“A Separation” BY ANTHONY LANE CREDITILLUSTRATION BY LORENZO MATTOTTI
Who is being addressed, at the start of “A Separation”? We see two people, middle-class Iranians named Nader (Peyman Moadi) and his wife, Simin (Leila Hatami), facing the camera and discussing their possible divorce. Simin plans to leave the country and make a life abroad, but Nader wants to stay and raise their only child, an eleven-year-old girl called Termeh (Sarina Farhadi), in Iran. He has no wish to split; he wants to preserve things as they are. The couple do not hate one another, and Simin describes her husband as a “good, decent person,” but for some profound reason—a reason that is never spelled out in the movie, but that we gradually come to grasp all too well—she desires another existence. That is why, in the beginning, they look in our direction; notionally, they are pleading with a magistrate, because we hear his voice as he quizzes them, but they are speaking, with equal fervor, to us. I felt like answering back, “You talkin’ to me?”
I would love to claim that, almost two hours later, and after hearing the rights and wrongs of the case, I was able to offer sound and impartial advice, but “A Separation,” though in many respects a cramped domestic drama, yanks us to and fro with a fierce and spacious energy. You feel for almost everyone involved, yet you don’t quite know what to think, and there is something strangely exhausting in watching the most minor events—a tetchy gesture, a chance remark—set off what should be a ripple but turns out to be a shock wave. The writer and director, Asghar Farhadi, has thus created the perfect antithesis of a crunching disaster flick, such as “2012,” which was all boom and no ripple.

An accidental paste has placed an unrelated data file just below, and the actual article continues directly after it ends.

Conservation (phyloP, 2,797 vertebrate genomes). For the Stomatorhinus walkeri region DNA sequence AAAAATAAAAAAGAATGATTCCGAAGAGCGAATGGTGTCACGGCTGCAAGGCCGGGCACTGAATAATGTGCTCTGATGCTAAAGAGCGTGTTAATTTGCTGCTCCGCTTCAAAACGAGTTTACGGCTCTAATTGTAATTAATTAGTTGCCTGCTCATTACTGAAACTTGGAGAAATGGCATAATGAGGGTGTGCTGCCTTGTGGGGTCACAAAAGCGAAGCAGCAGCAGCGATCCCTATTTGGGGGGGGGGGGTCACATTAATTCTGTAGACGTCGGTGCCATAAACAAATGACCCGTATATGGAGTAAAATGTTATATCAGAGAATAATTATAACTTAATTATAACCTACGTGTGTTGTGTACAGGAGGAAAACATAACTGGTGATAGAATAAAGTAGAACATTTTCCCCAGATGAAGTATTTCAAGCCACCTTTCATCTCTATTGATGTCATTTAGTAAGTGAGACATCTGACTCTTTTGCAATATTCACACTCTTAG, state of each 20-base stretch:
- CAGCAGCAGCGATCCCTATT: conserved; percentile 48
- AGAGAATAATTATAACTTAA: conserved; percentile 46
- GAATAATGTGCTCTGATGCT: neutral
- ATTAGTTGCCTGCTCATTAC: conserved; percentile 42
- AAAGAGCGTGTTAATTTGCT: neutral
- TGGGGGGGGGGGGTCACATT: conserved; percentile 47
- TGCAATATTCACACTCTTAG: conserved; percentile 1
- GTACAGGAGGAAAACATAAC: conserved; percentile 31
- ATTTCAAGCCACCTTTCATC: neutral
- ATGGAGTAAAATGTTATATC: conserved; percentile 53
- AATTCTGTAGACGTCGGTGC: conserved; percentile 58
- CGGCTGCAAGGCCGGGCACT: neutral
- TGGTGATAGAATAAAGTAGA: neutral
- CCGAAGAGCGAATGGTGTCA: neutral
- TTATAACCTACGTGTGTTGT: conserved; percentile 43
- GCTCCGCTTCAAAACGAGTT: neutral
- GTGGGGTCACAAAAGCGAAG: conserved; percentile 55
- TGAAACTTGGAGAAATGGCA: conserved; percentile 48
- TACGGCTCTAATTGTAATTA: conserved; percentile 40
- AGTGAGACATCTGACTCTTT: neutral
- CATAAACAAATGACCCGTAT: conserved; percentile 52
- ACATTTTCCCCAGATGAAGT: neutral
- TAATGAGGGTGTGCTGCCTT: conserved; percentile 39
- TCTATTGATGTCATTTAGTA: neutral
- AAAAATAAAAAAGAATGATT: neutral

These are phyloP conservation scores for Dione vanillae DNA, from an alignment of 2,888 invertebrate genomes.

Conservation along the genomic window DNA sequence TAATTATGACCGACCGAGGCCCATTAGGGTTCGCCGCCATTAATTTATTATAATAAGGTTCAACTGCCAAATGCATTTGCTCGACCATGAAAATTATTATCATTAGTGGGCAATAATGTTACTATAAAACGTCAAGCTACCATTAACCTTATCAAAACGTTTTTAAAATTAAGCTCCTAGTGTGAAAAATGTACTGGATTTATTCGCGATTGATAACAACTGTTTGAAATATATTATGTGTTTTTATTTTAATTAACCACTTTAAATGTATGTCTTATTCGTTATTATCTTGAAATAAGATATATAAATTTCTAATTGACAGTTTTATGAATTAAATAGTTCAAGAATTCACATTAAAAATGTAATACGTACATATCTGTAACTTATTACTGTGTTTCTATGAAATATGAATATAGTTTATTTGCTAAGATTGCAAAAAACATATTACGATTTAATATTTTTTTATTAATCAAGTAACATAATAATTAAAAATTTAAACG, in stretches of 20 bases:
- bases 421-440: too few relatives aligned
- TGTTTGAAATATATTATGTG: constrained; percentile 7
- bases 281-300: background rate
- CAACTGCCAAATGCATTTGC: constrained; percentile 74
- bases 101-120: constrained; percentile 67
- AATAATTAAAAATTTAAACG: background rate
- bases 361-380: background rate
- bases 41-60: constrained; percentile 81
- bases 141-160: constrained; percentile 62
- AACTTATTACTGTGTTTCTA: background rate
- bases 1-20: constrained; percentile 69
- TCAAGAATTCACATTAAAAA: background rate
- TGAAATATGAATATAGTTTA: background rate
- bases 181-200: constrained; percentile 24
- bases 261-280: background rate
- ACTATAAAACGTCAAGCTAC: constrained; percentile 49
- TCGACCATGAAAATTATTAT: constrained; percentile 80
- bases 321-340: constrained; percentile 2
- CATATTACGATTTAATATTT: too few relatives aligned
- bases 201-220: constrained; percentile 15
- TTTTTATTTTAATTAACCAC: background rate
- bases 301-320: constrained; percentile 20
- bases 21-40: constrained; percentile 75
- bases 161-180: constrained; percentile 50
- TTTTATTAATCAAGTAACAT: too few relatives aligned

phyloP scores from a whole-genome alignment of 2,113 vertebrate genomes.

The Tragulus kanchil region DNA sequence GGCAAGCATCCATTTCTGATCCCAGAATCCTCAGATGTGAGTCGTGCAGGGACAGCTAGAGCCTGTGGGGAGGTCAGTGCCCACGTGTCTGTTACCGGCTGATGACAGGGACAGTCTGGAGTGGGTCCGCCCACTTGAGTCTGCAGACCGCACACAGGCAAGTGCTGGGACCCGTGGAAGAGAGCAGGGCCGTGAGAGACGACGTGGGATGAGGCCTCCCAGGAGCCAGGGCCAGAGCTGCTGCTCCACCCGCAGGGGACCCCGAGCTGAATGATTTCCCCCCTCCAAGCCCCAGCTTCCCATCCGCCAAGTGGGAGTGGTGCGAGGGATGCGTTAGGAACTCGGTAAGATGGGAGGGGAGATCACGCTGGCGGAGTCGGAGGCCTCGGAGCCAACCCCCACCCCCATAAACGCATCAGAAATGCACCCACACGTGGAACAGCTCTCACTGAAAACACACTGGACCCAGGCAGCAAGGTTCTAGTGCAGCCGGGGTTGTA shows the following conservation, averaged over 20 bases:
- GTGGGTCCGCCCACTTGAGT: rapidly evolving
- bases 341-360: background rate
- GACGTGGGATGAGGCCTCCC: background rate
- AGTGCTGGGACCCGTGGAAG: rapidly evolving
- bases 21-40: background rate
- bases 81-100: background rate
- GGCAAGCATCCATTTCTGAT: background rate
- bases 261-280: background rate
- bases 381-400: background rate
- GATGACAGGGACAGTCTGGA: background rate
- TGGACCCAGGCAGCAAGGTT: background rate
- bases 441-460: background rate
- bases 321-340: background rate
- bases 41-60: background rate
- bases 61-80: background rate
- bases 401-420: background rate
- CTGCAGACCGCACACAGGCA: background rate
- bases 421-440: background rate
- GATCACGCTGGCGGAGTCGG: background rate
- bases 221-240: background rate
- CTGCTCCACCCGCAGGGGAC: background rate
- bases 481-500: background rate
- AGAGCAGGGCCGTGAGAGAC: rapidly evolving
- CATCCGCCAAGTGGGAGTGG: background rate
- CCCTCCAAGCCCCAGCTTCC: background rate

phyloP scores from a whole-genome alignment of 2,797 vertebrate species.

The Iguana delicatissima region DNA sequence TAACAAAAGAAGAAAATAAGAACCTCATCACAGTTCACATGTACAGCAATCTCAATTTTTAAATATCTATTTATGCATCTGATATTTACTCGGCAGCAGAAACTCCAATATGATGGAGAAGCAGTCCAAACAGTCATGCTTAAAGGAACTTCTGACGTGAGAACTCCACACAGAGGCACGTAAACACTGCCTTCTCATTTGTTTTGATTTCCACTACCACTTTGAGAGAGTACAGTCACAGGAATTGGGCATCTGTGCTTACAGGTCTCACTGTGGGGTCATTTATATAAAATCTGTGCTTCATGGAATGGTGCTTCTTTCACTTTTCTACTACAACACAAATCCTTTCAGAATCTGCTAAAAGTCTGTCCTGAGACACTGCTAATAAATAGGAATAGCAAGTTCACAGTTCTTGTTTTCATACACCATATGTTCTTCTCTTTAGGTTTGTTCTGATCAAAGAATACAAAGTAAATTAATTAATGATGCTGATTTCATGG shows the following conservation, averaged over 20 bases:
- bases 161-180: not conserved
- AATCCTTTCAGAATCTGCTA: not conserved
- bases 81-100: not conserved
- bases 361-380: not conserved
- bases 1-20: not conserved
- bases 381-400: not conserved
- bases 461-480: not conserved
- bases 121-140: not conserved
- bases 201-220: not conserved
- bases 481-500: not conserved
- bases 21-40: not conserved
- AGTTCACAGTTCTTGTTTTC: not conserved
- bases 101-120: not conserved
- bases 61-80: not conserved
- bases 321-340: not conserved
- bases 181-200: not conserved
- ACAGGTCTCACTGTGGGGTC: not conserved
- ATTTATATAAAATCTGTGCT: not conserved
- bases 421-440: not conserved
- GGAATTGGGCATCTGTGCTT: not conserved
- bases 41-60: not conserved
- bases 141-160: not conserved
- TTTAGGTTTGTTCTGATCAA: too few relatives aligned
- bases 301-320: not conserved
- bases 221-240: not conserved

The initial impact, in “A Separation,” comes when Simin goes to stay with her family, either for good or by way of a trial run. Termeh remains with Nader, an arrangement that would work fine if it were not for his father, who lives with them and suffers from Alzheimer’s. Nader arranges for a carer named Razieh (Sareh Bayat) to spend the day with the old man; Razieh has a two-and-a-half-hour commute just to reach them, and she needs to bring her young daughter, Somayeh (Kimia Hosseini), with her. Oh, and Razieh is pregnant, although whether Nader has noticed her condition is open to debate. Inviting Americans to give up their winter nights for the sake of Islamic marital disputes is a tough sell, but, if audiences can be press-ganged into this movie, what they will find is a nourishing blend of the distant and the utterly familiar; anyone struggling to cope with parents in failing health, or with the guilty pressure of hiring others to look after them, will know exactly what this movie is about, while gazing in perplexity as Razieh, alarmed by the fact that the elderly father has soiled his pants, makes a phone call in search of religious advice. “If I change him, will it count as a sin?” she asks. Gravely, her little girl looks on. “I won’t tell Dad,” she says.
One day, the old fellow, left unattended, wanders into the street. Razieh locates him, to her relief, and we cut to a merry scene of adults and children, safe at home, playing a game of table football. Panic over. The next day, though, when Nader returns from work, he finds his father tied to a bedstead and Razieh nowhere to be seen. Panic back on, and this time there is no respite; when she appears, there is a scuffle, which concludes with Razieh being pushed out of the apartment, falling, and miscarrying. Nader is charged with the murder of an unborn child, and is briefly imprisoned before being bailed; he countercharges, citing his father’s maltreatment at Razieh’s hands, and, before we know it, the air is thick with wounded pride, demands for blood money, and lives on the brink of collapse. Accusations are levelled not in the ceremonious rigor of a court but in a dingy office, with the irate plaintiffs standing up and leaning over the desk of a judge,